Much more often, expert chefs will use an accurate digital scale, particularly for baking. Cups are OK for liquids, and most people use spoons for small measurments like salt or yeast, but scales are accurate for everything from flour, to honey, to water, to softened butter.
Plus, since you can generally tare scales, you don't have to wash anything out but the big bowl you're mixing everything in! Trust me on this one, a good digital scale is an awesome way to spend $16 - $25.
If you're not baking, chances are you don't need precision. You rarely need to measure ingredients, except for baking, once you're pretty competent.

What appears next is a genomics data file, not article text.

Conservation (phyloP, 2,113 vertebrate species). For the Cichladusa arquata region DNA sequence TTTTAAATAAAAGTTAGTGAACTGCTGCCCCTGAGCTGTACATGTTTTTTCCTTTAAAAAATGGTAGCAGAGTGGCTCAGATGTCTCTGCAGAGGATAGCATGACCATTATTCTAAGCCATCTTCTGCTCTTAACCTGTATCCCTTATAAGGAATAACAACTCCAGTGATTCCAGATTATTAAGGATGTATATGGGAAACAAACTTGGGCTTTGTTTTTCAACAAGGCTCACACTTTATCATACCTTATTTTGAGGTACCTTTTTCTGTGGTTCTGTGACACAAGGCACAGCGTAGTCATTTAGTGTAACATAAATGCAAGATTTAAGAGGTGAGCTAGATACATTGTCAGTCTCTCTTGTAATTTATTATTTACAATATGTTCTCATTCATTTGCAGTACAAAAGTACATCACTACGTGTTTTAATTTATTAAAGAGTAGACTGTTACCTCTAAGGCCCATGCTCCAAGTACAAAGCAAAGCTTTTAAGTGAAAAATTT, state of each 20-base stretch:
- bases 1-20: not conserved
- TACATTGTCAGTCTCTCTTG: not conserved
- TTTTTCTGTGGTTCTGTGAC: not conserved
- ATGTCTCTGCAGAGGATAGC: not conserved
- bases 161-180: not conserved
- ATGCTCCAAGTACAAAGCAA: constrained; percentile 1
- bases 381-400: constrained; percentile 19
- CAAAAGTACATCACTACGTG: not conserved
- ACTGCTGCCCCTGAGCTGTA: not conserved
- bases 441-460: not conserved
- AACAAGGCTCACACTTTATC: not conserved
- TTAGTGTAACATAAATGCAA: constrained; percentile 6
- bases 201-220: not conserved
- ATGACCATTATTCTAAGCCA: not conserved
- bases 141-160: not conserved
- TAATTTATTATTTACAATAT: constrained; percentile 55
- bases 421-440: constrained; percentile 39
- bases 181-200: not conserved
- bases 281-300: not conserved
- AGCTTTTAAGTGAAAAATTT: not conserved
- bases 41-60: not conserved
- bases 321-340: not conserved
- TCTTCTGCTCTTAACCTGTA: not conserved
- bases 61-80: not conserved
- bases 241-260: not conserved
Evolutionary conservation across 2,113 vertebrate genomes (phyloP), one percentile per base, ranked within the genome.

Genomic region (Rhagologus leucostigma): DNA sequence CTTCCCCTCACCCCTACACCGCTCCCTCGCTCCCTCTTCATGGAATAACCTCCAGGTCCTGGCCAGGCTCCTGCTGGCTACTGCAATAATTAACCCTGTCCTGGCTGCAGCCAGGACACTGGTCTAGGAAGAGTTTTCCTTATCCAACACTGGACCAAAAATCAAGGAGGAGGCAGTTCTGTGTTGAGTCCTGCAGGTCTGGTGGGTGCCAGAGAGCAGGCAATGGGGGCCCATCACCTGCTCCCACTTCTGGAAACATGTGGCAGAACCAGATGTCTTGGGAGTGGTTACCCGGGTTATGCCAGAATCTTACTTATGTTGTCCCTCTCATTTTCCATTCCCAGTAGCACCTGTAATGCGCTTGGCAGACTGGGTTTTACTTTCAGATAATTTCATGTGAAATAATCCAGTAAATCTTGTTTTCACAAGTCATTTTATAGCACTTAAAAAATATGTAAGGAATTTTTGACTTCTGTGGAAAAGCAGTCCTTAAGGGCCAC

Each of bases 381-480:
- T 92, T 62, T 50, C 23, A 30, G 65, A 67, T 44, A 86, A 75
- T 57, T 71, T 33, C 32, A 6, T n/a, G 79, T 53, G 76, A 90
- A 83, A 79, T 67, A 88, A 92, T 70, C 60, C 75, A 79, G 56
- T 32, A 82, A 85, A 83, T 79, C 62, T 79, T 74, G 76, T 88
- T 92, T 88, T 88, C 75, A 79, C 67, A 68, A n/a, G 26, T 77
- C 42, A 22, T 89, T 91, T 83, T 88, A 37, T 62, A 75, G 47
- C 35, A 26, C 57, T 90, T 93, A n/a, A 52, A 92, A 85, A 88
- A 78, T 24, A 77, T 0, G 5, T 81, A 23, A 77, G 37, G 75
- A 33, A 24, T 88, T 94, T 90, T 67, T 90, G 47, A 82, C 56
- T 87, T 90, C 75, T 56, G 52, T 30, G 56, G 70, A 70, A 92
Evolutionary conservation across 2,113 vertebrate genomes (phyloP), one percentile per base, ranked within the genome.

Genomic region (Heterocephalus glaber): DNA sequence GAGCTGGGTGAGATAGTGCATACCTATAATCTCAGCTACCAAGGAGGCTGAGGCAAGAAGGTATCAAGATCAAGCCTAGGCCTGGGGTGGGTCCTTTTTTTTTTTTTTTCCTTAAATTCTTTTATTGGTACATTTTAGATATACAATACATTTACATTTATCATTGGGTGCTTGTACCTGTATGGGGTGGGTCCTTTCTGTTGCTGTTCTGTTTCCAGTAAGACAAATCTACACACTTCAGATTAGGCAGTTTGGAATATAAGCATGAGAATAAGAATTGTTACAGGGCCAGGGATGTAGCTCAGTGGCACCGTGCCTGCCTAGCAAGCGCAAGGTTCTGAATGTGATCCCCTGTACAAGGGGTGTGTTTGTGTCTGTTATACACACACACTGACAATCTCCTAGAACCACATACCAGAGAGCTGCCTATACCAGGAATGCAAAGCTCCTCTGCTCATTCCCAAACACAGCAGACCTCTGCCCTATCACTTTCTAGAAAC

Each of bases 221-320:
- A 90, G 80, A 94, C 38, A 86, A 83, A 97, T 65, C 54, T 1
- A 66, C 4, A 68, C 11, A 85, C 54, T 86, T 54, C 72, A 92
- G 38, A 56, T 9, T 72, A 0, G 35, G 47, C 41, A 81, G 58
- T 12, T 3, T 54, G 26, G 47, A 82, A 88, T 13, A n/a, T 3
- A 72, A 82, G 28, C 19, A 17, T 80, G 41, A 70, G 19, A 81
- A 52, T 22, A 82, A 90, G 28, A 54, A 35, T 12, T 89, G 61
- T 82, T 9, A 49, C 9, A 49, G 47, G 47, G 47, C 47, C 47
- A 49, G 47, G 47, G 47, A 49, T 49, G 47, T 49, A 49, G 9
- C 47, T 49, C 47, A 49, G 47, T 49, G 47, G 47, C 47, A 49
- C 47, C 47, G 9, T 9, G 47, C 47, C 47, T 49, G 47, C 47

EDIT: Just a note, I bake all my own bread and I always do it by weight. I use spoons for the yeast and salt, the scale for everything else. I have a habit of using a Pyrex measuring cup to nuke cold water, I stick a thermometer in it as it cools, and start mixing when it reaches 110F. So at that point, it gets poured from the cup to the mixing bowl. That has given me many opportunities to note the accuracy of the cups (my scale is very, very accurate, I test it all the time). Even standard Pyrex measuring cups, used properly (eye level, on a level surface) will give erroneous results. For 1 cup (237ml), you can do everything right with a measuring cup and still be off by as much as 20ml either way. That's over 8%. So I recommend weighing everything but tiny spoon quantities. Sometimes, I'll even break out my gram scale to weigh salt, but I have to find the recipe pretty intimidating to go that far.